Eosinophils constitute 1–4% of white blood cells and play a vital role in maintaining homeostasis and defending the host against infectious agents. They originate from multipotent CD34+ progenitors in the bone marrow [66]. Under normal conditions they are located in spleen, lymph nodes and thymus. When activated, they have the capacity to modulate the immune response, including the phenotype of T cells. [67]. The migration and recruitment of eosinophils to the tumour microenvironment are orchestrated by eotaxins, namely CC chemokine ligand (CCL)11, CCL24, CCL26, and CCL5 which activate the CCR3 receptor, highly expressed on eosinophils [68]. Eosinophils secrete cytotoxic granules including eosinophil cationic protein (ECP), major basic protein (MBP), eosinophil derived neurotoxin (EDN) and eosinophil peroxidase (EPO). Additionally, they release pro-inflammatory mediators such as IL-2, IL-4, IL-5, TGF-β, TNF-α, GM-CSF, and interferon-gamma (IFN-γ) [69]. IL-5 is a key mediator for eosinophil growth, differentiation, and activation [70]. Moreover, eosinophils express adhesion molecules CD11a/CD18, allowing them to interact with tumour cells, indicating their role in cancer progression [71]. Histological analysis of PCa samples revealed an increase in eosinophils compared to healthy controls in correlation with age and Gleason score [72].
On the other hand, activated eosinophils inhibited PCa cell growth through upregulation of E-cadherin, a metastasis suppressor molecule [73]. Evidence demonstrated that incubation of PCa cell lines with activated eosinophils inhibited cell growth [74]. Treatment of patients with metastatic castration-resistant PCa with Sipuleucel-T led to an increase in eosinophil counts, correlated with improved survival and enhanced maximal T-cell proliferation responses [27]. The role of different cytokines and chemokines produced by eosinophils are labelled in Table 1.
To advance the understanding of eosinophils in the tumour microenvironment and their interactions with other immune cells, it is crucial to improve the technological detection of eosinophils and discover novel biomarkers for defining eosinophil subpopulations. This will provide insights into their ability to modulate various cells in different cancers, including PCa, and their role in cancer progression.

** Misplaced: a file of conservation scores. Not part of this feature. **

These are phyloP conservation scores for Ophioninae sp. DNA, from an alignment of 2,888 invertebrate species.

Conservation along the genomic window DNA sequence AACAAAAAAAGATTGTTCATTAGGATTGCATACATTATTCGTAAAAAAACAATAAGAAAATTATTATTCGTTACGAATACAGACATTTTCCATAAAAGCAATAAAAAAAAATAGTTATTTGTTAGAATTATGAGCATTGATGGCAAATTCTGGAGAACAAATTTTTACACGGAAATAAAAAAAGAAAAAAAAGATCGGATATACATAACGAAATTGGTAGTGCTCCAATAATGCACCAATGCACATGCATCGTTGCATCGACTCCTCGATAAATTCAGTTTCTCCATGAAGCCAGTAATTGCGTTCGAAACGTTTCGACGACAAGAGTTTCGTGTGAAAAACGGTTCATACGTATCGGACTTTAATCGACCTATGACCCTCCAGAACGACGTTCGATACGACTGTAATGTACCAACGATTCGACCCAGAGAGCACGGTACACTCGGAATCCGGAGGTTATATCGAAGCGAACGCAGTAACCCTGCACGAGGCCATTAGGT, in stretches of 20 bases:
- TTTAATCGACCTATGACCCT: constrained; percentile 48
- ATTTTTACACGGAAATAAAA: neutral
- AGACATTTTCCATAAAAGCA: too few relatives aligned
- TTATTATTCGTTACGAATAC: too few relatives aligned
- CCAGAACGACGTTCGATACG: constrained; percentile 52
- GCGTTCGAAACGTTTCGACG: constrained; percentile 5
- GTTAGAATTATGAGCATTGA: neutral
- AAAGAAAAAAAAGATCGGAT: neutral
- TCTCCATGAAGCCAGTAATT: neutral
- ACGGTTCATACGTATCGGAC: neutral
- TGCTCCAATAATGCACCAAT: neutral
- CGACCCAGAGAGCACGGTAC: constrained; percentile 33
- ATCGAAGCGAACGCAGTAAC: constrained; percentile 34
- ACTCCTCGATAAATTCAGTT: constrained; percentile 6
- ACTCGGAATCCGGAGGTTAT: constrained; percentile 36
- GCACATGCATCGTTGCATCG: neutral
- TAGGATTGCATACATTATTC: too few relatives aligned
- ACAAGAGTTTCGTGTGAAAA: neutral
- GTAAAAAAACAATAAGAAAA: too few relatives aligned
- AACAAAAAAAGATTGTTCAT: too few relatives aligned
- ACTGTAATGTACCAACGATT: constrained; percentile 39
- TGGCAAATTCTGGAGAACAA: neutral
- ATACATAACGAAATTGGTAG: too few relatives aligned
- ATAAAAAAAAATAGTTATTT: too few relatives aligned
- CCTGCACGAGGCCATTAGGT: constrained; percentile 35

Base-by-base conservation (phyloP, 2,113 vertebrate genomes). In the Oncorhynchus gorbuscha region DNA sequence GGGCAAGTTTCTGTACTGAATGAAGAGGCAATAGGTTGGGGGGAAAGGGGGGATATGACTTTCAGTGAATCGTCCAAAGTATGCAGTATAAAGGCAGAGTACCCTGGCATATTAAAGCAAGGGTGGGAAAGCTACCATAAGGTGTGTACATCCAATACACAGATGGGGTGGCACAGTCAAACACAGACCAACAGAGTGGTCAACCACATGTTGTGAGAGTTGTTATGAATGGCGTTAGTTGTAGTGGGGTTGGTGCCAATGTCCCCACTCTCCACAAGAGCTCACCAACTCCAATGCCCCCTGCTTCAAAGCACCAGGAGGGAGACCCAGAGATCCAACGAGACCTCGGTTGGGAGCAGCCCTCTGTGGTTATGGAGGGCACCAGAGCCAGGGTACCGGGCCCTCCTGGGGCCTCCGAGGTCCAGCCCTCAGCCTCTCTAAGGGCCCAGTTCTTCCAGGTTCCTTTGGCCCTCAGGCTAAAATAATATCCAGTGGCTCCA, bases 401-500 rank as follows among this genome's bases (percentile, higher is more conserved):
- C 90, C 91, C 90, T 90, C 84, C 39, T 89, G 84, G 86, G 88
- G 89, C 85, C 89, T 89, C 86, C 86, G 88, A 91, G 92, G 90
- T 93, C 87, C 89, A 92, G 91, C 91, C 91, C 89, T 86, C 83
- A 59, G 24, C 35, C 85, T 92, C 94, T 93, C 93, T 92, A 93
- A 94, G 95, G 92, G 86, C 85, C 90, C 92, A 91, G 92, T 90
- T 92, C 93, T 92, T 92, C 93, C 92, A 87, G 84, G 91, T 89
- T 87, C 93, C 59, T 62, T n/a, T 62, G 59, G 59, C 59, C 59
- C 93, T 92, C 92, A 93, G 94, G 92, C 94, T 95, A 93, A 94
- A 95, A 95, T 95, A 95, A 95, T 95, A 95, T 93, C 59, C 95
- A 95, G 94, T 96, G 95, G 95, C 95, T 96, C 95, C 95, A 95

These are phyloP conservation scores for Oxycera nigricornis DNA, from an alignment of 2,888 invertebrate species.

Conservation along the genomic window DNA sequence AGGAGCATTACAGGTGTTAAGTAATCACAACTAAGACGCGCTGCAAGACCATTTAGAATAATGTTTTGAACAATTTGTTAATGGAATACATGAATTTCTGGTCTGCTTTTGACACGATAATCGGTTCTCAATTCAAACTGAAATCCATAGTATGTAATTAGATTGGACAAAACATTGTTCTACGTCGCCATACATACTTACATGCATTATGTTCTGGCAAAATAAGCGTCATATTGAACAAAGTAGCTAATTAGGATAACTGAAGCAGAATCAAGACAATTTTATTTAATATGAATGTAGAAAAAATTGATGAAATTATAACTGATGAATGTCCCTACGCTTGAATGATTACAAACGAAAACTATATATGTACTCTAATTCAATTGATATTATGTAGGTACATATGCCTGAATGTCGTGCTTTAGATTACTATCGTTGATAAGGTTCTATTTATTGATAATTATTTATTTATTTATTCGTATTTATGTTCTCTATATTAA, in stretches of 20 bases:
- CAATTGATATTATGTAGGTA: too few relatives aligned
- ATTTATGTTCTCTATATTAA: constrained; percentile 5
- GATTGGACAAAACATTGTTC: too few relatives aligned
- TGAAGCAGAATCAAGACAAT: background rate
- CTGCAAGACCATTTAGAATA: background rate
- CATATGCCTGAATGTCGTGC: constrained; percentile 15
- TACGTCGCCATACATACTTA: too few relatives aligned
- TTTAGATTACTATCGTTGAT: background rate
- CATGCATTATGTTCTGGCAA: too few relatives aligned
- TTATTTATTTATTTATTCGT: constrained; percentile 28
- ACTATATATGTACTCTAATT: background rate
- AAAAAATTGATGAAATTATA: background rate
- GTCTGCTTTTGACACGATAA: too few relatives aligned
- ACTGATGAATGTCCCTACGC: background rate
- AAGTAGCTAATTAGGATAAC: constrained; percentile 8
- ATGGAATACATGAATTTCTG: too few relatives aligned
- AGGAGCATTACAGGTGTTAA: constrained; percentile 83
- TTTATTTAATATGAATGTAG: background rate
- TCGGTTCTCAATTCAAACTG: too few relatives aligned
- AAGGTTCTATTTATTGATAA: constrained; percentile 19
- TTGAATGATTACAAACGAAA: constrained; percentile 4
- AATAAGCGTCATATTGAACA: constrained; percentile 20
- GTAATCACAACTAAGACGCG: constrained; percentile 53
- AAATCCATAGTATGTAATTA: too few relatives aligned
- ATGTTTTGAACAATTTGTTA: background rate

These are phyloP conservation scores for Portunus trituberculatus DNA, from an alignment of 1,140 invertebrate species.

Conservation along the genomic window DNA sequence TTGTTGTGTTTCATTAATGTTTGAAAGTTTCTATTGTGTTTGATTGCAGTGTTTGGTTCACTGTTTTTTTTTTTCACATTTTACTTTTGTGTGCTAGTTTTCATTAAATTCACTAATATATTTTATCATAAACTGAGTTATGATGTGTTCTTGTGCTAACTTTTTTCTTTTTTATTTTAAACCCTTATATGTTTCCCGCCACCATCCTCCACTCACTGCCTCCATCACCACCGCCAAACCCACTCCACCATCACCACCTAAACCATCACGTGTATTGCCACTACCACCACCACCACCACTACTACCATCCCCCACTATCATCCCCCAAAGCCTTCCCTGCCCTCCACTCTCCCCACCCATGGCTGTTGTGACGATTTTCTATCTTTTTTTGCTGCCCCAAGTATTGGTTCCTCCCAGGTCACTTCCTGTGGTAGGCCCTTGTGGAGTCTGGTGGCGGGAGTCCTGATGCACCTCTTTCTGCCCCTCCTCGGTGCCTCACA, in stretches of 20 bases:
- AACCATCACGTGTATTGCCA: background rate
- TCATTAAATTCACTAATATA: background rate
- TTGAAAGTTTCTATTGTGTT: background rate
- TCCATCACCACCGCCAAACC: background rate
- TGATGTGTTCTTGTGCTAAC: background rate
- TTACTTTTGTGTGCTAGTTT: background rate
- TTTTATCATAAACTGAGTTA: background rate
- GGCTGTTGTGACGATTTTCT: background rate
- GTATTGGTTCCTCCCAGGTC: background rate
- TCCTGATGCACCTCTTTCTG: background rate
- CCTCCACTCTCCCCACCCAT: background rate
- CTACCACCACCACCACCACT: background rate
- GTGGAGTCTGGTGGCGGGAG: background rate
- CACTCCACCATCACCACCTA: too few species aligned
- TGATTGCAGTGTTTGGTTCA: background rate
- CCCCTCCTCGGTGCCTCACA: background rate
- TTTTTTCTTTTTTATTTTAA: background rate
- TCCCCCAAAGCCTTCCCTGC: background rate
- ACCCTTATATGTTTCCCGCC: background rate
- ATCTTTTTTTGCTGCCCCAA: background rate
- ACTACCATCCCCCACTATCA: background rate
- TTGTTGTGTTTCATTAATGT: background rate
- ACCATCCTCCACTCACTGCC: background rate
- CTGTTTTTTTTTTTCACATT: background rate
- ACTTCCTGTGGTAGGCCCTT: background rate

4. Mast Cells

Mast cells derive from CD34+/CD117+ hematopoietic stem cells in the bone marrow and they undergo maturation within target tissues [75]. Besides KIT activation, which is essential for mast cell development, several cytokines, including IL-3, IL-4, IL-9, IL-10, IL-33, and TGF-β, influence their growth and survival [76]. Mast cells exhibit significant plasticity and can adopt various phenotypes depending on the host’s genetic background and local or systemic factors [77]. These cells are characterized by the presence of numerous granules rich in histamine and heparin. Upon activation, mast cells can degranulate and release inflammatory mediators to combat pathogens [78]. This response leads to the synthesis of specific cytokines, including anti-inflammatory TGF-β, IL-10, as well as the proinflammatory associated cytokines IL-4, IL-6, and IFN-γ [38]. Evidence demonstrated that mast cells are present in several tumours [79][80]. Zadvornyi et al. [81] demonstrated that increased mast cell infiltration and degranulation were associated with malignancy of PCa. Another study demonstrated the potential of mast cells to promote PCa cell proliferation and epithelial mesenchymal transition which is linked with invasion and metastasis [82]. A study dissected that infiltrating mast cells in PCa suppress androgen receptor-MMP signalling promoting PCa cell invasion [83]. Intratumoral mast cell tryptase+/chymase+/CD117+ phenotype was founded in malignant PCa samples [84]. Additionally, a high extratumoral mast cell count was linked with a high risk of biochemical recurrence and PCa metastasis [85].
Release of IL-1, IL-4 and IL-6 from mast cells was associated with elimination of tumour cells and rejection of tumours [36]. Other studies demonstrated that IL-1 is linked with tumour growth, angiogenesis, macrophage recruitment and metastasis [35]. Another study in human PCa samples associated higher mast cell infiltrates with a better PCa prognosis [86]. Moreover, mast cells can contribute to angiogenesis inhibition through secretion of prostaglandin D2 (PGD2) [39]. Table 1 dissects the role of each cytokine released by mast cells on cancer progression.

5. Macrophages